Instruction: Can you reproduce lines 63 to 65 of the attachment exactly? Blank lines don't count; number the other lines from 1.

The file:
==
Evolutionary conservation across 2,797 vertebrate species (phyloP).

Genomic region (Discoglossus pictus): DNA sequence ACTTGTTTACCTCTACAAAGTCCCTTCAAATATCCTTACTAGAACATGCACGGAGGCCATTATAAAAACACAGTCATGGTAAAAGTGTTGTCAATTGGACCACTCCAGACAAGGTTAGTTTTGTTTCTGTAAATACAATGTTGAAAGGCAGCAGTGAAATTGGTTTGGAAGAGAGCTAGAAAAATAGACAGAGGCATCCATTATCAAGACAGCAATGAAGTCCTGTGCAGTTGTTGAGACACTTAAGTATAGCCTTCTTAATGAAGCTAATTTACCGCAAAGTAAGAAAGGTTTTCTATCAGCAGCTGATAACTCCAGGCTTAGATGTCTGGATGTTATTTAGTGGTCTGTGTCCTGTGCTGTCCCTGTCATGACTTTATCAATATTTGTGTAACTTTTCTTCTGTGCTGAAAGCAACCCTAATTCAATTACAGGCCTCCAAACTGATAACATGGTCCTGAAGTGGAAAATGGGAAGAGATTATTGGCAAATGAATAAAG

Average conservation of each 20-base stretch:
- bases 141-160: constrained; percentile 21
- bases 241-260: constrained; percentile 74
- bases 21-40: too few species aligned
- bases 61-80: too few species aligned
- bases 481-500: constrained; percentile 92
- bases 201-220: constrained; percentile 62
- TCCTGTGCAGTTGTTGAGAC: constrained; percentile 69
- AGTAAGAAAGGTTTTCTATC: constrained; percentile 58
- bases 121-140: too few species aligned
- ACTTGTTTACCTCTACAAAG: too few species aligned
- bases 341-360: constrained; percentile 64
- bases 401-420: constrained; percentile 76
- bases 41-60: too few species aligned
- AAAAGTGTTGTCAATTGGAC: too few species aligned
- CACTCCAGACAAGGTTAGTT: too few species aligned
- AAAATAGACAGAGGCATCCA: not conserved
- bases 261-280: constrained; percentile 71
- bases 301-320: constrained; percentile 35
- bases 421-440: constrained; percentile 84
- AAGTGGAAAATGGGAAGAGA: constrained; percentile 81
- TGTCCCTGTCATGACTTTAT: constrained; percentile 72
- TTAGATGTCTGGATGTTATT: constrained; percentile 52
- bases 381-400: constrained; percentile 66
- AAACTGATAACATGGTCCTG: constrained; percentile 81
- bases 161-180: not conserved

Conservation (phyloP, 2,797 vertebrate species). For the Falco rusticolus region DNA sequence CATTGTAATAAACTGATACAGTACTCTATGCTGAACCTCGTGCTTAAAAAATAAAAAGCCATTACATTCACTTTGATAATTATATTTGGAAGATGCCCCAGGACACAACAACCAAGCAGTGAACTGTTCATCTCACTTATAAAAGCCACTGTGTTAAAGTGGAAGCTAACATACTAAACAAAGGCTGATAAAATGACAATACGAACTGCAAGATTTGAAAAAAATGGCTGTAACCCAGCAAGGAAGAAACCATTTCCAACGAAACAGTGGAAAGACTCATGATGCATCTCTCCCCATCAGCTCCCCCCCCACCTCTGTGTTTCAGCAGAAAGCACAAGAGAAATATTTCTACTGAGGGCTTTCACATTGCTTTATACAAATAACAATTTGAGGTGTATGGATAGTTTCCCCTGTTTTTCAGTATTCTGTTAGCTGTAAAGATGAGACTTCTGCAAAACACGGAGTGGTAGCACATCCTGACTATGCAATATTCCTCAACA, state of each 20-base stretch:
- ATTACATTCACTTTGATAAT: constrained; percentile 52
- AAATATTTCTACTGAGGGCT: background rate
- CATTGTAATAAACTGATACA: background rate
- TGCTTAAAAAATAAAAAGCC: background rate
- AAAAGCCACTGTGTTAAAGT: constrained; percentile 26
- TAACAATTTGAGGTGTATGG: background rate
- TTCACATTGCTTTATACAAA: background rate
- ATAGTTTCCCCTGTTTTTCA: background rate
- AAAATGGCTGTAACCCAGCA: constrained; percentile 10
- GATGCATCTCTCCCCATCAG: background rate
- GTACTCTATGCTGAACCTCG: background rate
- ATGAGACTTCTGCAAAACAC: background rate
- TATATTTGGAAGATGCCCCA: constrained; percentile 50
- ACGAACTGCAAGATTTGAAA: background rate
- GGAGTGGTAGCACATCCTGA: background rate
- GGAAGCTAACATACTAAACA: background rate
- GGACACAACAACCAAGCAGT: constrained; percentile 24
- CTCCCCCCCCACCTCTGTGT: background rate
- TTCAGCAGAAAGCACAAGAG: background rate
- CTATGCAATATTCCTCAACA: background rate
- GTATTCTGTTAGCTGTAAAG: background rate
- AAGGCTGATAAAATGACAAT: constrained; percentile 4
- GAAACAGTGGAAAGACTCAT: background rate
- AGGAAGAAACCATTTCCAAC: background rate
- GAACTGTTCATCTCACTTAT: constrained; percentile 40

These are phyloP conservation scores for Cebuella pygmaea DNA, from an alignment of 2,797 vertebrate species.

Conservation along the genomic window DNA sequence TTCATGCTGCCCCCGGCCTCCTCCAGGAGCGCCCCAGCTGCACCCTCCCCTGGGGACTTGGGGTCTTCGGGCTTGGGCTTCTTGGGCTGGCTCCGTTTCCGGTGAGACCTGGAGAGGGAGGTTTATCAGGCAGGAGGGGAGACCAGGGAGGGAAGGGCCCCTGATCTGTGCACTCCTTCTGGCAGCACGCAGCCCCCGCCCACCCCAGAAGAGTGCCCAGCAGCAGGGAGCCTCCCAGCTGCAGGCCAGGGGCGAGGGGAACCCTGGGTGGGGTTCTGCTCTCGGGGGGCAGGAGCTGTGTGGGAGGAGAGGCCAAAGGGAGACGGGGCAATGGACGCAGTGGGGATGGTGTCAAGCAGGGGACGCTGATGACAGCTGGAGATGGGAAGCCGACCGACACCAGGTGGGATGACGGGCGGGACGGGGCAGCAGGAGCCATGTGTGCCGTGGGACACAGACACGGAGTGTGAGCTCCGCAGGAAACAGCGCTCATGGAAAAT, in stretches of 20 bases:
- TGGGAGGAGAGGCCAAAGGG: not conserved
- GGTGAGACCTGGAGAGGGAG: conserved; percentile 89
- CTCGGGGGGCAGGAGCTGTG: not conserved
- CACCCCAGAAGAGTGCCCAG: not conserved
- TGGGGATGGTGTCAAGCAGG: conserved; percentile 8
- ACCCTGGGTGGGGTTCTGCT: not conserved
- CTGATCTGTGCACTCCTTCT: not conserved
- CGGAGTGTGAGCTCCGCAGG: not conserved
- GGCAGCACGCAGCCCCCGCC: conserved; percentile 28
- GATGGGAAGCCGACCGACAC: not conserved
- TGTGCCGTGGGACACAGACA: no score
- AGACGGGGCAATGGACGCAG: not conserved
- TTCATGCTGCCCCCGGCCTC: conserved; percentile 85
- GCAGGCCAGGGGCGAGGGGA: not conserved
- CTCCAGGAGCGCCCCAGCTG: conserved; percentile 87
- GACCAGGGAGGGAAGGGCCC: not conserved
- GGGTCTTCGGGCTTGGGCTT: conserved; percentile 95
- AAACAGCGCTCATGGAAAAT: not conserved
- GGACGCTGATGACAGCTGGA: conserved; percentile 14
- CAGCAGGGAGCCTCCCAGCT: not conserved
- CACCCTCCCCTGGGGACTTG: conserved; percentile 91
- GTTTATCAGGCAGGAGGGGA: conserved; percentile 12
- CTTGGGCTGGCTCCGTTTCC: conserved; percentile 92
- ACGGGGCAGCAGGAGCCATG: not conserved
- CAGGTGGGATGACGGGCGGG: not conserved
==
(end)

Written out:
- CTGATCTGTGCACTCCTTCT: not conserved
- CGGAGTGTGAGCTCCGCAGG: not conserved
- GGCAGCACGCAGCCCCCGCC: conserved; percentile 28